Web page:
O’Reilly: Criminal Justice Is About Protecting People, Not ‘Bang for the Buck’
President Barack Obama and Attorney General Eric Holder want to change the criminal code for some drug dealers, believing that the law is unfair in some cases.
Of those incarcerated in the U.S., 80 percent abuse drugs or alcohol, 50 percent of inmates are clinically addicted, and 60 percent tested positive for illegal drugs at the time of their arrest. A total of 21 percent of inmates are doing time due to nonviolent drug crimes.
This means that they did not use force during the illegal transaction, “aside from selling poison, of course,” Bill O’Reilly said.
According to O’Reilly, giving people a substance that could kill them or alter their minds so that they kill someone else is “an aggressive action.”
The crime rate has plummeted since tough mandatory drug sentencing was imposed. In 2011, violent drug felonies were down 75 percent compared to 1993 because now, O’Reilly said, many drug gang members are in prison.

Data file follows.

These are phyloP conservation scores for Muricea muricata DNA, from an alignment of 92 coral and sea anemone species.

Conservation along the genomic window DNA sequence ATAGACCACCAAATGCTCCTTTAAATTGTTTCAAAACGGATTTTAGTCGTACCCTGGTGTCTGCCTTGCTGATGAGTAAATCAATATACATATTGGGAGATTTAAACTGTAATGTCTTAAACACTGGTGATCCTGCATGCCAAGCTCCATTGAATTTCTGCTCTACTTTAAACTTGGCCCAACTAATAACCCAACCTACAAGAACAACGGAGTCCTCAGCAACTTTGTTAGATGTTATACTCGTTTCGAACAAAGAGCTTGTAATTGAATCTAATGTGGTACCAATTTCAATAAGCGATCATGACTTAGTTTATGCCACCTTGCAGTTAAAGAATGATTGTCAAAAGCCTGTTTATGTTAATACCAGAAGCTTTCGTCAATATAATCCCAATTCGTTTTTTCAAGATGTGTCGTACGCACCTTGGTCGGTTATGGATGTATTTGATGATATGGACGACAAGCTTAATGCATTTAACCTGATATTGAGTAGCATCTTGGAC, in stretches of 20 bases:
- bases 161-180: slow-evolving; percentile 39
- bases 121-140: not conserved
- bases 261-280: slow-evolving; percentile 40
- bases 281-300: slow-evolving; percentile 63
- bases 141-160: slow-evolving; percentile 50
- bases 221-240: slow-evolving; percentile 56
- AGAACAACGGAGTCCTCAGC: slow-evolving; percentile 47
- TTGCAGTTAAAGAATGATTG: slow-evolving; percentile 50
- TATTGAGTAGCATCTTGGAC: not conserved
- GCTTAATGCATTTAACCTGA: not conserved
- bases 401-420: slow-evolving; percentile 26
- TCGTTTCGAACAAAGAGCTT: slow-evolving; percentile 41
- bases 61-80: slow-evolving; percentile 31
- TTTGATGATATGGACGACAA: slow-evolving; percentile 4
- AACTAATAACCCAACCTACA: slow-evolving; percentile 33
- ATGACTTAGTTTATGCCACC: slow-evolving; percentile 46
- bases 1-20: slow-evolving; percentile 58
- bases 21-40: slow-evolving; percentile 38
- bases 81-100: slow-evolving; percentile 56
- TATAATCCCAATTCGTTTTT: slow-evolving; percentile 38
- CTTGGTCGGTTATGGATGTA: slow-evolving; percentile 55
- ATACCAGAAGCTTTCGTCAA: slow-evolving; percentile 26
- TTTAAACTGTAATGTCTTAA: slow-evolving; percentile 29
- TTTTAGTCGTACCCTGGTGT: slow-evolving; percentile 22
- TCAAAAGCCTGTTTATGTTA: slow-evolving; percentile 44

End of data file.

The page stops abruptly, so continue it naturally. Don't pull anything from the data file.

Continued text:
O’Reilly noted that the drug world isn’t isolated; addicts steal, mug and commit other crimes, while dealers kill people for payment and territory.
“The drug culture is not some benign opium den where people sit around contemplating their pipe dreams. Drug trafficking is aggressive, nasty, brutal and inhumane in the extreme […] yet some of these abusers are now being portrayed as victims, nonviolent offenders.”
Talking Points believes that giving drug-involved criminals leniency will escalate crime across the board.
O’Reilly said we’re living in a liberal time where “sympathy for the devil on multiple fronts is growing.”
Paul Larkin, of the Heritage Foundation, countered O’Reilly’s Talking Points Memo. He said hard drugs like heroin and cocaine aren’t necessarily poisonous and that policy should look at “where you get the best bang for your buck.”
“The important thing to look at in criminal justice policy is protecting human beings, not bang for the buck,” O’Reilly responded.
Watch the Talking Points Memo and debate above.